The destination's boundary follows Highway 77, wrapping around the city called Massillon and travels west, past Mansfield, and turning south after the town called Forest. It goes south until it passes Springfield, after which it begins traveling south-east until it reaches Albany, then it levels out and continues east until it comes to Highway 77. As mentioned before, there are a number of national forests and state parks. In the south-eastern corner of the Columbus Region, one can find Wayne National Forest, and those that travel to the north-eastern section can find Salt Fork State Park. Typically, most of the forests and state parks are located along the outskirts of the destination, specifically along the southern and eastern borders, while the biggest cities in the area are found near the northern and western border, with Columbus near the center, hence the region's name. 

The climate of the Columbus Region tends to consist of warm, muggy summers and cold, dry winters. During many parts of the year, the environment overall is usually humid, though the area rarely sees any snow or rain. The average rainfall in the month of May tends to be roughly 3.5 inches in total. This is also the rainiest month of the year for Ohio. It has been noted that the best season for tourism starts in mid-June and stays ample up until about mid-September.[3]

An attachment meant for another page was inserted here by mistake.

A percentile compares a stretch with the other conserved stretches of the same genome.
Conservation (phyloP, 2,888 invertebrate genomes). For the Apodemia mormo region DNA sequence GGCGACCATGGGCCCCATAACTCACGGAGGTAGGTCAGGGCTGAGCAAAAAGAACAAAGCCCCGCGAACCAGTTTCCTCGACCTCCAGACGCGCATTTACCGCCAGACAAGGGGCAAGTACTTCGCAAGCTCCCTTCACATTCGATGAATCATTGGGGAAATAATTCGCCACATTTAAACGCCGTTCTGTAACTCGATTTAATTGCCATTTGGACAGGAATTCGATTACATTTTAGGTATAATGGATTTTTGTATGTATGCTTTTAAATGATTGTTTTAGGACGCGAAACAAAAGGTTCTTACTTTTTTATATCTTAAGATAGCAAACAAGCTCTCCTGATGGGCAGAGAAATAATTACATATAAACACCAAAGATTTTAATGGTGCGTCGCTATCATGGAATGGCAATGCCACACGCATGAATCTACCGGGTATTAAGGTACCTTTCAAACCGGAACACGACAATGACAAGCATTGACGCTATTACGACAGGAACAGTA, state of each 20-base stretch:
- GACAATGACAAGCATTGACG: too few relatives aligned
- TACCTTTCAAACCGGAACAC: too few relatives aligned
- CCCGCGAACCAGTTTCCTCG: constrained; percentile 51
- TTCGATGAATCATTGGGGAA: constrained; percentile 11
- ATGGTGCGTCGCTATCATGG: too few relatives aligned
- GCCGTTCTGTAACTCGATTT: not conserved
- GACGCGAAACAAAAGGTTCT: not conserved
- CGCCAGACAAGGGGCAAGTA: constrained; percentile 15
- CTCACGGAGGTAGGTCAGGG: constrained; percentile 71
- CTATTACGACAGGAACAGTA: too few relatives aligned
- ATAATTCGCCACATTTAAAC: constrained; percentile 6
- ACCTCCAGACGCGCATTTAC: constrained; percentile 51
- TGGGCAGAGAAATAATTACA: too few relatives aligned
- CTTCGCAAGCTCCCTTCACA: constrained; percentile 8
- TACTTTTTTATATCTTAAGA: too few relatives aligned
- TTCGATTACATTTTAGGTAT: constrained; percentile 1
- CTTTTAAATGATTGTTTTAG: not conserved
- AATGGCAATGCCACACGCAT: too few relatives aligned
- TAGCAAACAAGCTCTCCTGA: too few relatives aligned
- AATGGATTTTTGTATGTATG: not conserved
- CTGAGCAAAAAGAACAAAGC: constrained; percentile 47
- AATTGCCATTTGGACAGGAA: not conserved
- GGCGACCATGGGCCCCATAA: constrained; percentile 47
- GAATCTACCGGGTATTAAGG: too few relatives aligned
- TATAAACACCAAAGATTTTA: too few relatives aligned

Agriculturally, the destination is very diverse in what is seen and grown. The Columbus Region has a number of farms that grow and produce many different things, including strawberries, blueberries, corn, poultry, pork, and cattle.[9] Besides the plants and animals on the farm, there are also a number of native creatures that are found out in the wild. Several animals commonly found in the area include White-tailed Deer, which is Ohio's state mammal, Eastern Red Bats, American Minks, and Red Foxes.[11] There are also a number of plants found locally in the area, including gray dogwood, elderberry, and red trillium.[12]


The destination has records and evidence of civilizations that date back to about 1000 B.C., where the people lived in dirt and clay mounds built in the ground. These people are usually referred to as "Mound Builders" and are among the farthest recorded civilizations to have existed in the area that makes up the region. Some of these mounds can be found outside of the city, with one notable one, called Shrum Mound, still located in one of the parks of Columbus. In the 18th century, the French colonial empire had possession of what was then called the Ohio Country for nearly a century, from 1663 to about 1763. Several wars occurred that pushed them out and made room for European travelers and merchants. It wasn't until 1812 that the city was built and established as the state capital of Ohio. Ever since then, the city has seen an expansion of residents that move in from all over the world.[1] 

There was once a time around 1865 when one-third of the population consisted of immigrants that were from Germany. Due to the large numbers of German immigrants, the city adopted many German traditions and saw a number of German-themed stores and restaurants in the 19th century.[8] As of a 2019 survey done by the government, there were just under 790,000 residents in Columbus. A majority of them—about 58%—were white, roughly 29% were black, and the third-largest group was Asian, with a total of about 6%. Including the rest of the cities in the area, the total number of residents in the destination comes to over 1 million permanent residents.[6]